<WriteAction ID=”WriteToDW” TypeID=”SCDW!Microsoft.SystemCenter.DataWarehouse.PublishPerformanceData” />
        </WriteActions>
      </Rule>

And the Page Writes/Sec rule:

<Rule ID=”KGC.SQLServer.Rule.Performance.PageWritesPerSec” Enabled=”false” Target=”MSL!Microsoft.SQLServer.DBEngine” ConfirmDelivery=”false” Remotable=”true” Priority=”Normal” DiscardLevel=”100″>
        <Category>PerformanceCollection</Category>
        <DataSources>
          <DataSource ID=”DS” TypeID=”Performance!System.Performance.OptimizedDataProvider”>
            <ComputerName>$Target/Host/Property[Type=”Windows!Microsoft.Windows.Computer”]/NetworkName$</ComputerName>
            <CounterName>Page writes/sec</CounterName>
            <ObjectName>$Target/Property[Type=”MSL!Microsoft.SQLServer.DBEngine”]/PerformanceCounterObject$:Buffer Manager</ObjectName>
            <InstanceName />
            <AllInstances>false</AllInstances>
            <Frequency>300</Frequency>
            <Tolerance>0</Tolerance>
            <ToleranceType>Absolute</ToleranceType>
            <MaximumSampleSeparation>1</MaximumSampleSeparation>
          </DataSource>
        </DataSources>
        <WriteActions>
          <WriteAction ID=”WriteToDB” TypeID=”SC!Microsoft.SystemCenter.CollectPerformanceData” />
          <WriteAction ID=”WriteToDW” TypeID=”SCDW!Microsoft.SystemCenter.DataWarehouse.PublishPerformanceData” />
        </WriteActions>
      </Rule>

The trick is here:

<ObjectName>$Target/Property[Type=”MSL!Microsoft.SQLServer.DBEngine”]/PerformanceCounterObject$:Buffer Manager</ObjectName>

Note that I’m using the PerformanceCounterObject as part of the name of the object, which makes the rule completely generic, no matter which instance it runs against.

 

Make sure to add display Strings:

<DisplayString ElementID=”FEHSE.SQLServer.Rule.Performance.PageReadsPerSec”>
  <Name>FEHSE SQL Server Rule Performance Page Reads Per Sec</Name>
  <Description />
</DisplayString>
<DisplayString ElementID=”FEHSE.SQLServer.Rule.Performance.PageWritesPerSec”>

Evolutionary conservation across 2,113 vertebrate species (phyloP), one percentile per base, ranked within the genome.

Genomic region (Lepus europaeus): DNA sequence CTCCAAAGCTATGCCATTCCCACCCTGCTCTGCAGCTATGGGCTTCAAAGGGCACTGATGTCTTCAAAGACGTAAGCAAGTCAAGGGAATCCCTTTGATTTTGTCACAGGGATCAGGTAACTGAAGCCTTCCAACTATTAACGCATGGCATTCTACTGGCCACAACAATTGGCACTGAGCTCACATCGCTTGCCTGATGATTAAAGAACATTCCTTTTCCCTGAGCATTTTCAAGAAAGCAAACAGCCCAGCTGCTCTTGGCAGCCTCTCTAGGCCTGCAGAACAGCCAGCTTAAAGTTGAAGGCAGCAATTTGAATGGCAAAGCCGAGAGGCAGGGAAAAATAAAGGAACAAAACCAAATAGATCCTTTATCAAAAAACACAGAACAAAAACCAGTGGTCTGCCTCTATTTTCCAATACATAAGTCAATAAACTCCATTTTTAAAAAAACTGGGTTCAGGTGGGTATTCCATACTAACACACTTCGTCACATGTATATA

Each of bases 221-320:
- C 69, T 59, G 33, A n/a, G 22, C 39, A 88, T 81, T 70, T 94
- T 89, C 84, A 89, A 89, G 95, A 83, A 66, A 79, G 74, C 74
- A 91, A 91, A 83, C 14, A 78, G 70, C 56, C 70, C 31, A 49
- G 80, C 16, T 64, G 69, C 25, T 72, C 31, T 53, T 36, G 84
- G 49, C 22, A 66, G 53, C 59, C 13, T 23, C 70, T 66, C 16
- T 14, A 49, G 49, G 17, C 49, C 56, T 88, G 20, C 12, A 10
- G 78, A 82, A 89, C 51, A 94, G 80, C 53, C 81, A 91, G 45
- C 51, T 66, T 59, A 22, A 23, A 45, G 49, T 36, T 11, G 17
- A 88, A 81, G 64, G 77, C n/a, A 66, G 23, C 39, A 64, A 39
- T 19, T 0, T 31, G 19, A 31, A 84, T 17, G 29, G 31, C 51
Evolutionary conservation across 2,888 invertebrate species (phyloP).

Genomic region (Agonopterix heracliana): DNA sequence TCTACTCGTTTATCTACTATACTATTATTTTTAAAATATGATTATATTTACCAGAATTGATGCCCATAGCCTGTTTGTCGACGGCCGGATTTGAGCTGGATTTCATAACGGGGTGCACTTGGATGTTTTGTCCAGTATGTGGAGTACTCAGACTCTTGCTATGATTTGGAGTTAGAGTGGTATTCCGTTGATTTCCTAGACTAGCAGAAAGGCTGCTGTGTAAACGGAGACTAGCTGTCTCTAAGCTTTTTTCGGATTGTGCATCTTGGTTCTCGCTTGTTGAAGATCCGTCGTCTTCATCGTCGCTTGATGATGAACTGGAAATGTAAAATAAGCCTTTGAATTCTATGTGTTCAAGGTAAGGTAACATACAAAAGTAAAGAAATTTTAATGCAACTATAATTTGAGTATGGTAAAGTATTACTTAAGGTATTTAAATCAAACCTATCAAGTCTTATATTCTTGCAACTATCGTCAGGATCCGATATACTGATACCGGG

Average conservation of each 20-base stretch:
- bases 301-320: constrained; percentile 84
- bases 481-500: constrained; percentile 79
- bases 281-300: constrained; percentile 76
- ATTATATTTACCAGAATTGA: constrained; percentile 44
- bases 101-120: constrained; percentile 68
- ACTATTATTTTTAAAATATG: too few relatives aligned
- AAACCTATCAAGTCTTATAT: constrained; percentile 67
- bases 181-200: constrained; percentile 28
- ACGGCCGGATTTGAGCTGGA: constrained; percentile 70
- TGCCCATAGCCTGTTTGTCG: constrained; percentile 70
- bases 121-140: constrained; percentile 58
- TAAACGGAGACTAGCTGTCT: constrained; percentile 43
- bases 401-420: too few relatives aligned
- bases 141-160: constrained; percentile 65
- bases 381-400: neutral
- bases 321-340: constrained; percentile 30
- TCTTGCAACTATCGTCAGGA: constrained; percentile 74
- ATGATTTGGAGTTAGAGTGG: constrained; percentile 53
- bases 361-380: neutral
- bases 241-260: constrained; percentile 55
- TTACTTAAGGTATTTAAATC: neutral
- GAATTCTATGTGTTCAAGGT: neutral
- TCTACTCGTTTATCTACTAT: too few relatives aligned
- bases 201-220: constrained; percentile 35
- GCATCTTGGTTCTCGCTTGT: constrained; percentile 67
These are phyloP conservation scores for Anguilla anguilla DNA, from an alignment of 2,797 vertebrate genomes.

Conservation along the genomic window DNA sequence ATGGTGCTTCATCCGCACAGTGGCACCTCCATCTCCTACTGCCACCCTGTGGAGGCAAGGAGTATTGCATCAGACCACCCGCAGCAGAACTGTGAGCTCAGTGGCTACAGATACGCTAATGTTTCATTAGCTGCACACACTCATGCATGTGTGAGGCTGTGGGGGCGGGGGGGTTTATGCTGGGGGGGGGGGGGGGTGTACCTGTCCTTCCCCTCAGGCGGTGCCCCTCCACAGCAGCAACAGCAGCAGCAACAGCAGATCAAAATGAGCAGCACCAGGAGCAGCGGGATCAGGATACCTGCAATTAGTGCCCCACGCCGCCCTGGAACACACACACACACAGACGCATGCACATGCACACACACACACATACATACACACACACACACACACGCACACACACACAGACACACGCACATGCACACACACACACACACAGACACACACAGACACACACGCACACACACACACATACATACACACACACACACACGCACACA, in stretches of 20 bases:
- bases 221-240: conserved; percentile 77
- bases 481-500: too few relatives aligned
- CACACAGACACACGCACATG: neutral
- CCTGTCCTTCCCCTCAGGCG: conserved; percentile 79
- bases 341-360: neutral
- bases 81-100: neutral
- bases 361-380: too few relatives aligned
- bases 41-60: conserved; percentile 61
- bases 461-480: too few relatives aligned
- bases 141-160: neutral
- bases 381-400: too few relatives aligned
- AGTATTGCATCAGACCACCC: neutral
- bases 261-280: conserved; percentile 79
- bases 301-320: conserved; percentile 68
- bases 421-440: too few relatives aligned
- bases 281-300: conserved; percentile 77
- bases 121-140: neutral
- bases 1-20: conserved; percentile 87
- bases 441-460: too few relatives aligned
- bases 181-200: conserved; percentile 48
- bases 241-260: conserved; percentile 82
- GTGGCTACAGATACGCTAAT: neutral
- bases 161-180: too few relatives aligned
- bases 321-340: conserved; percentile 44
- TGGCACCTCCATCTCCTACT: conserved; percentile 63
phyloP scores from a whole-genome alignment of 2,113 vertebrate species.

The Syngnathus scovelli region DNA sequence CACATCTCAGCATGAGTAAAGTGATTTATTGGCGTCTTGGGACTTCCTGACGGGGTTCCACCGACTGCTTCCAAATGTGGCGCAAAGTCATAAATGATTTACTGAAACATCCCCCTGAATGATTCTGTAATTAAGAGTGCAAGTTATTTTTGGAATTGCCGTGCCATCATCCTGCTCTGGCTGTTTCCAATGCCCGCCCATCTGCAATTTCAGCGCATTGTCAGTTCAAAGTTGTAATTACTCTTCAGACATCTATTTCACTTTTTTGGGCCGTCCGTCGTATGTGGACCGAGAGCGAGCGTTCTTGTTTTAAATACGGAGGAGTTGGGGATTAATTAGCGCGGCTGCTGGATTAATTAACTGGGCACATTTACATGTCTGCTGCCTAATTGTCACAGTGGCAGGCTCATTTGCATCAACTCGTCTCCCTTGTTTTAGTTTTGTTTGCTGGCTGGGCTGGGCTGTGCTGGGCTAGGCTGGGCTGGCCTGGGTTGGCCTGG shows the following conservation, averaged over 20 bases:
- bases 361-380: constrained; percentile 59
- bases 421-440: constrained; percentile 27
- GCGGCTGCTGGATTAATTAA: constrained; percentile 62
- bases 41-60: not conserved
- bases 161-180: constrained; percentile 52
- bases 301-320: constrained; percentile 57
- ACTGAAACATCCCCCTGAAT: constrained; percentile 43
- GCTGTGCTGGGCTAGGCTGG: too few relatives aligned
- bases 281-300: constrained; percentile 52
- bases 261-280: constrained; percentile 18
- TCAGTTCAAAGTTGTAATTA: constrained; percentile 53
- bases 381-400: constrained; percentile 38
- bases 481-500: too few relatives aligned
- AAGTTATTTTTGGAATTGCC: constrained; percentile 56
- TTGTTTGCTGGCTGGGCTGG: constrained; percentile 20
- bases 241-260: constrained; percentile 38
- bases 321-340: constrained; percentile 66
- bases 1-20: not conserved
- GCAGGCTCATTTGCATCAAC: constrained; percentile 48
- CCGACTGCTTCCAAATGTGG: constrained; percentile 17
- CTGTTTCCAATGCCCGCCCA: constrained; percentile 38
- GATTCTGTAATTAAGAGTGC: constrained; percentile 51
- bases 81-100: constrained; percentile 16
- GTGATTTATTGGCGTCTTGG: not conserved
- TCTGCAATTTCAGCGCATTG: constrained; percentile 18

<Name>FEHSE SQL Server Rule Performance Page Writes Per Sec</Name>
  <Description />
</DisplayString>

And there you have it. You can download the MP here.

 

Hope this helps!

Authoring SCOM

Using to SCOM to Audit Local Administrators

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Have you ever wondered or needed to actually know which users were actually set as local administrators on a server or group of servers? You are in luck if those servers are managed by SCOM. It can do that for you!

For that, we will need to put together a few pieces of OpsMgr magic.

First, we need to have a working script that does what you need, in this case, capturing the local administrator information. In these days of easy content replication, I have found this neat script from Richard Mueller, written back in 2007, that seems to do the job. I have then added a few SCOM related lines, to make sure it would return the required information in way SCOM can understand (PropertyBag).

In order the capture the information, I have created a new class based on the Windows Computer class (you could say I have extended the Windows Class) and named it Fehse.AdminInventory.ExtendedComputer.

<ClassType ID=”Fehse.AdminInventory.ExtendedComputer” Accessibility=”Internal” Abstract=”false” Base=”Windows!Microsoft.Windows.Computer” Hosted=”false” Singleton=”false”>
         <Property ID=”Administrators” Type=”string” Key=”false” CaseSensitive=”false” Length=”4000″ MinLength=”0″ />
       </ClassType>

Notice I have made the field 4000 bytes long. Longer fields of the string type won’t be migrated into the DW. You can experiment with Richtext as well, if you are using the new SCOM schema.

In order to discover the class, I’m using the script itself to gather the data and populate the Administrators property. Here go some key parts:

image

Notes: this is a lab test, so I have set it to run every 2 minutes. Don’t do that in production!

Once the discovery runs, you should be able to see something like this:

image

Well, you can’t actually see a lot in this pic, right? Remember to add the Local Administrators column by Personalizing the view. I have noticed the script returns data for DCs, although DCs have no local administrators. You can likely ignore it

You can also report on that. The data is stored in a table in the DW DB. I will get back here to add the proper instructions shortly (SCOM works in mysterious  ways).

You can find the MP here.

Hope this helps!